Several KWM-2 owners recommended adding a fan to keep the rig cool. This sounded like a good idea. Following some of the published articles, I fabricated a bracket and mounted a 3" 12 volt DC fan in a completely non-destructive and reversible way.

 
It is powered with a full wave bridge and filter from the 6.3 VAC available on filament pins on the noise blanker socket. It runs fast enough to move hot air, but slowly enough not to be too noisy.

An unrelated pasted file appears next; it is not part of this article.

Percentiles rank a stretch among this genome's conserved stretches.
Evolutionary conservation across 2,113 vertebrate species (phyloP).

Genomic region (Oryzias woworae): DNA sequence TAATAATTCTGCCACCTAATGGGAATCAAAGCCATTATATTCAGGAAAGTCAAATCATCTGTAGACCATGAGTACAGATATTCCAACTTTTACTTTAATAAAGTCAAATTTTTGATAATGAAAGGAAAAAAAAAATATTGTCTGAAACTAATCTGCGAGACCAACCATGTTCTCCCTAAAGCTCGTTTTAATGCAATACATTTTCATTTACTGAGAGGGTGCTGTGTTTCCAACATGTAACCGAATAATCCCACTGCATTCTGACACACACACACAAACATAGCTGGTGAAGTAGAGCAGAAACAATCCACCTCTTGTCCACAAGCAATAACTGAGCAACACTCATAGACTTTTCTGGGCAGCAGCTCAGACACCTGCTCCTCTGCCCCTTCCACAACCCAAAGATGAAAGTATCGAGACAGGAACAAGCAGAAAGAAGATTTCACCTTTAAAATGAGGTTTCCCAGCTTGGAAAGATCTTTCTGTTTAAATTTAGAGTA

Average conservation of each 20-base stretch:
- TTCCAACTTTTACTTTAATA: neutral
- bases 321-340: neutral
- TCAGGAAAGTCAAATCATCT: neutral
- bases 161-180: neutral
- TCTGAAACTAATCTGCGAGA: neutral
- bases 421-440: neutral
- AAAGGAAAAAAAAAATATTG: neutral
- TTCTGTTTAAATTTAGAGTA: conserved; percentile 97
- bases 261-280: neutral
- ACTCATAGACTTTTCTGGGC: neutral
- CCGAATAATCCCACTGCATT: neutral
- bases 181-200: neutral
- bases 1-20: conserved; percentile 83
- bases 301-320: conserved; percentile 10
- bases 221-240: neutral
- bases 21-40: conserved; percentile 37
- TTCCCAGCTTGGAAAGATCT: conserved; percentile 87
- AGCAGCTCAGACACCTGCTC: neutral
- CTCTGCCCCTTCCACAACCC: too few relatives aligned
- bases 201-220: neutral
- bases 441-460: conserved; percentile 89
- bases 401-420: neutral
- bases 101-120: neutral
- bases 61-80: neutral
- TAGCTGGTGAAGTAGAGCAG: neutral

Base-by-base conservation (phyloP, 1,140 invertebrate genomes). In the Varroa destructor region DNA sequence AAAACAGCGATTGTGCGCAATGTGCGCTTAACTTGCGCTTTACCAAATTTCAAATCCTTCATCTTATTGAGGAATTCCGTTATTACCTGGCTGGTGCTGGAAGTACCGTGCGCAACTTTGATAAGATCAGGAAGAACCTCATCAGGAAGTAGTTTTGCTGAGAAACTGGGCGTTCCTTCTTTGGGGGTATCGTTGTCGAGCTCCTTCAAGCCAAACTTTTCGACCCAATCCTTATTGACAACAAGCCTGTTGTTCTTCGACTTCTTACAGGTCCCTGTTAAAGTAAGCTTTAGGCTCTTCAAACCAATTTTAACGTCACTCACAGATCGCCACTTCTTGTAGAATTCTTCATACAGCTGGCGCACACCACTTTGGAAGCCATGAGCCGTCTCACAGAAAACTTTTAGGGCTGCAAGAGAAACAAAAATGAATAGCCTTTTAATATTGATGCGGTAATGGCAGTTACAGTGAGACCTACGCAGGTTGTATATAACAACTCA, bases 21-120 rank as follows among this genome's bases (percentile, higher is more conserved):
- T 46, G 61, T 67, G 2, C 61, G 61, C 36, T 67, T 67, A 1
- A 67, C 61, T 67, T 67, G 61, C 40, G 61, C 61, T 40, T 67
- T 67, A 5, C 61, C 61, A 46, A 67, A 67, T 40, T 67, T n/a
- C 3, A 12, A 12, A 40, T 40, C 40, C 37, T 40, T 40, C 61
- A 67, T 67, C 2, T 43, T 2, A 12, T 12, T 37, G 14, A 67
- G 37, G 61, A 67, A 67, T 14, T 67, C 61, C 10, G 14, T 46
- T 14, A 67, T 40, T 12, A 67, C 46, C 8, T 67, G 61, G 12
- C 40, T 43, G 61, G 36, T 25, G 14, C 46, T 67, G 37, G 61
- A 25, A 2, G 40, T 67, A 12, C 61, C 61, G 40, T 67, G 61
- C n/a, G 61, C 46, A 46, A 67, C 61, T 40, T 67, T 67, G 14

Who let the smoke out?

A few days after moving the rig off the bench and into the shack, I was listening to a QSO while working on something else nearby. Then suddenly -- a whiff of something burning and smoke pouring out of the KWM-2. I immediately shut it off. Another "Oh no." Back down in the shop, and on the bench, there were no obvious signs of anything burned.  I knew that the problem must be in the receiver side, so I disabled the high voltage and screens by popping out the jumpers. Since the power supply was solid state, I gradually brought up the line voltage using a variac and soon found that the source of the smoke was inside the enclosed relay compartment. The 68 ohm 1 watt, series resistor, R157, in the receiver B+ line, had burned up.

R157
  R157